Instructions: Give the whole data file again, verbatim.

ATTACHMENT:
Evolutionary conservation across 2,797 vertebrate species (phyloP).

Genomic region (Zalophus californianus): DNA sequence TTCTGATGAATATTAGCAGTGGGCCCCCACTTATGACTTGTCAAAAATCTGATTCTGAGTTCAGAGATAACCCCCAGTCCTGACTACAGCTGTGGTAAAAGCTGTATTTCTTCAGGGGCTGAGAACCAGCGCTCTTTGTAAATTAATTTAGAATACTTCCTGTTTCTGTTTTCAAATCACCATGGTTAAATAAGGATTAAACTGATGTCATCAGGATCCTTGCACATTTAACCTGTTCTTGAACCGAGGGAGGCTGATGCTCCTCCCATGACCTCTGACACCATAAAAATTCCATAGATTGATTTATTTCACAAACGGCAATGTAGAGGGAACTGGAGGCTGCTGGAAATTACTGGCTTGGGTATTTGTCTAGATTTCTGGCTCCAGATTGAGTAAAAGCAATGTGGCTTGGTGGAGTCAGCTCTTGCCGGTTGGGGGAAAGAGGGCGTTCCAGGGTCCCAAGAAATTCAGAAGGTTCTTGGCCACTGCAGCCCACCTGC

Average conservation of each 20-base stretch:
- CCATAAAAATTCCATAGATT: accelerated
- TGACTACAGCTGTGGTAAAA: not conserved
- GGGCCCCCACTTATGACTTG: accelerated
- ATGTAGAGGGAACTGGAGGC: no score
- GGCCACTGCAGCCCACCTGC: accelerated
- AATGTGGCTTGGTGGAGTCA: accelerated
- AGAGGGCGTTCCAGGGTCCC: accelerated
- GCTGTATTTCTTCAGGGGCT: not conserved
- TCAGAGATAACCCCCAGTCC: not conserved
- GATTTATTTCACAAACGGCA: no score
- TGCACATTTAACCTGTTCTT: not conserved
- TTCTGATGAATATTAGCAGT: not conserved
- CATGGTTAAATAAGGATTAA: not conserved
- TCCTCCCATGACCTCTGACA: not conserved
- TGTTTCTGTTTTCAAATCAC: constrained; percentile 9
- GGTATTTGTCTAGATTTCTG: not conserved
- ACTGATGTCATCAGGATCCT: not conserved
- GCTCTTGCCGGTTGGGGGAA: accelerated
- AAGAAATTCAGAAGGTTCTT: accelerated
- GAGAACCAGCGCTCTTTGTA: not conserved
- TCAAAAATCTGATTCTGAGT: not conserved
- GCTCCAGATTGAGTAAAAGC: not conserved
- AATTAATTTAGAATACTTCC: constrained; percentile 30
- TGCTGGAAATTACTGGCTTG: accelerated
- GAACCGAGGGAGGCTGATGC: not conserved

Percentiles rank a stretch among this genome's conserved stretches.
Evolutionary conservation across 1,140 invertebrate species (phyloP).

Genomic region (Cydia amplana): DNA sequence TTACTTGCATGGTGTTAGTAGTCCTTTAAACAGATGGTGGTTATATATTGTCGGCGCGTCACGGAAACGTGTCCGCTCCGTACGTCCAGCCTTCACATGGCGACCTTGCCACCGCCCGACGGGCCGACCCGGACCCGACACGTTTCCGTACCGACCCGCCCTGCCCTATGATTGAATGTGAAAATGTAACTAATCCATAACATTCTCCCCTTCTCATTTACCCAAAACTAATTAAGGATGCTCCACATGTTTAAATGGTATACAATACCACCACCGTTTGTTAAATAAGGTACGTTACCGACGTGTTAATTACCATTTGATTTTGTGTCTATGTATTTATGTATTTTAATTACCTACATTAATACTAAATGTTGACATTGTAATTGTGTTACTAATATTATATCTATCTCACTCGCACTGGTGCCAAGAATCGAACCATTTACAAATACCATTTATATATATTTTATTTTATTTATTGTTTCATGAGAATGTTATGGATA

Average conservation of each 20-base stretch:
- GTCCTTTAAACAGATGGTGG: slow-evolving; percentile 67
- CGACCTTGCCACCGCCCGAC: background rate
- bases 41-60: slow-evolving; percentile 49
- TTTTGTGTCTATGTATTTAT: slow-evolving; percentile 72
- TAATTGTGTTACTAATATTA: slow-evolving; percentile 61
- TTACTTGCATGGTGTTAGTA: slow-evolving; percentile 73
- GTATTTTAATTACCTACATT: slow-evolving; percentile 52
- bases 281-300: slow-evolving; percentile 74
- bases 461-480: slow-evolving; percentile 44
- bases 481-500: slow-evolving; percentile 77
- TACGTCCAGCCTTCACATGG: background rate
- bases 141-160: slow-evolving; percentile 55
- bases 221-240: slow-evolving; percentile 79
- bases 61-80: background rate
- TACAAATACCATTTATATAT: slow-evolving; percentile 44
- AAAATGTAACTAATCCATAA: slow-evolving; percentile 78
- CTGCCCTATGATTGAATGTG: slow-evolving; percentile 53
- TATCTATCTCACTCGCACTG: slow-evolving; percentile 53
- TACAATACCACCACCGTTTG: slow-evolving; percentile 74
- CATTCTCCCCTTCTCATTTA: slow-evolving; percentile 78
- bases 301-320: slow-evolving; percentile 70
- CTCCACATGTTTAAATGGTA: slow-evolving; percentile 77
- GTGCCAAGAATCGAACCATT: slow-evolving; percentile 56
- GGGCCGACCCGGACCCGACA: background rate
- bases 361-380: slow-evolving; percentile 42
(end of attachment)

Evolutionary conservation across 2,797 vertebrate species (phyloP).

Genomic region (Zalophus californianus): DNA sequence TTCTGATGAATATTAGCAGTGGGCCCCCACTTATGACTTGTCAAAAATCTGATTCTGAGTTCAGAGATAACCCCCAGTCCTGACTACAGCTGTGGTAAAAGCTGTATTTCTTCAGGGGCTGAGAACCAGCGCTCTTTGTAAATTAATTTAGAATACTTCCTGTTTCTGTTTTCAAATCACCATGGTTAAATAAGGATTAAACTGATGTCATCAGGATCCTTGCACATTTAACCTGTTCTTGAACCGAGGGAGGCTGATGCTCCTCCCATGACCTCTGACACCATAAAAATTCCATAGATTGATTTATTTCACAAACGGCAATGTAGAGGGAACTGGAGGCTGCTGGAAATTACTGGCTTGGGTATTTGTCTAGATTTCTGGCTCCAGATTGAGTAAAAGCAATGTGGCTTGGTGGAGTCAGCTCTTGCCGGTTGGGGGAAAGAGGGCGTTCCAGGGTCCCAAGAAATTCAGAAGGTTCTTGGCCACTGCAGCCCACCTGC

Average conservation of each 20-base stretch:
- CCATAAAAATTCCATAGATT: accelerated
- TGACTACAGCTGTGGTAAAA: not conserved
- GGGCCCCCACTTATGACTTG: accelerated
- ATGTAGAGGGAACTGGAGGC: no score
- GGCCACTGCAGCCCACCTGC: accelerated
- AATGTGGCTTGGTGGAGTCA: accelerated
- AGAGGGCGTTCCAGGGTCCC: accelerated
- GCTGTATTTCTTCAGGGGCT: not conserved
- TCAGAGATAACCCCCAGTCC: not conserved
- GATTTATTTCACAAACGGCA: no score
- TGCACATTTAACCTGTTCTT: not conserved
- TTCTGATGAATATTAGCAGT: not conserved
- CATGGTTAAATAAGGATTAA: not conserved
- TCCTCCCATGACCTCTGACA: not conserved
- TGTTTCTGTTTTCAAATCAC: constrained; percentile 9
- GGTATTTGTCTAGATTTCTG: not conserved
- ACTGATGTCATCAGGATCCT: not conserved
- GCTCTTGCCGGTTGGGGGAA: accelerated
- AAGAAATTCAGAAGGTTCTT: accelerated
- GAGAACCAGCGCTCTTTGTA: not conserved
- TCAAAAATCTGATTCTGAGT: not conserved
- GCTCCAGATTGAGTAAAAGC: not conserved
- AATTAATTTAGAATACTTCC: constrained; percentile 30
- TGCTGGAAATTACTGGCTTG: accelerated
- GAACCGAGGGAGGCTGATGC: not conserved

Percentiles rank a stretch among this genome's conserved stretches.
Evolutionary conservation across 1,140 invertebrate species (phyloP).

Genomic region (Cydia amplana): DNA sequence TTACTTGCATGGTGTTAGTAGTCCTTTAAACAGATGGTGGTTATATATTGTCGGCGCGTCACGGAAACGTGTCCGCTCCGTACGTCCAGCCTTCACATGGCGACCTTGCCACCGCCCGACGGGCCGACCCGGACCCGACACGTTTCCGTACCGACCCGCCCTGCCCTATGATTGAATGTGAAAATGTAACTAATCCATAACATTCTCCCCTTCTCATTTACCCAAAACTAATTAAGGATGCTCCACATGTTTAAATGGTATACAATACCACCACCGTTTGTTAAATAAGGTACGTTACCGACGTGTTAATTACCATTTGATTTTGTGTCTATGTATTTATGTATTTTAATTACCTACATTAATACTAAATGTTGACATTGTAATTGTGTTACTAATATTATATCTATCTCACTCGCACTGGTGCCAAGAATCGAACCATTTACAAATACCATTTATATATATTTTATTTTATTTATTGTTTCATGAGAATGTTATGGATA

Average conservation of each 20-base stretch:
- GTCCTTTAAACAGATGGTGG: slow-evolving; percentile 67
- CGACCTTGCCACCGCCCGAC: background rate
- bases 41-60: slow-evolving; percentile 49
- TTTTGTGTCTATGTATTTAT: slow-evolving; percentile 72
- TAATTGTGTTACTAATATTA: slow-evolving; percentile 61
- TTACTTGCATGGTGTTAGTA: slow-evolving; percentile 73
- GTATTTTAATTACCTACATT: slow-evolving; percentile 52
- bases 281-300: slow-evolving; percentile 74
- bases 461-480: slow-evolving; percentile 44
- bases 481-500: slow-evolving; percentile 77
- TACGTCCAGCCTTCACATGG: background rate
- bases 141-160: slow-evolving; percentile 55
- bases 221-240: slow-evolving; percentile 79
- bases 61-80: background rate
- TACAAATACCATTTATATAT: slow-evolving; percentile 44
- AAAATGTAACTAATCCATAA: slow-evolving; percentile 78
- CTGCCCTATGATTGAATGTG: slow-evolving; percentile 53
- TATCTATCTCACTCGCACTG: slow-evolving; percentile 53
- TACAATACCACCACCGTTTG: slow-evolving; percentile 74
- CATTCTCCCCTTCTCATTTA: slow-evolving; percentile 78
- bases 301-320: slow-evolving; percentile 70
- CTCCACATGTTTAAATGGTA: slow-evolving; percentile 77
- GTGCCAAGAATCGAACCATT: slow-evolving; percentile 56
- GGGCCGACCCGGACCCGACA: background rate
- bases 361-380: slow-evolving; percentile 42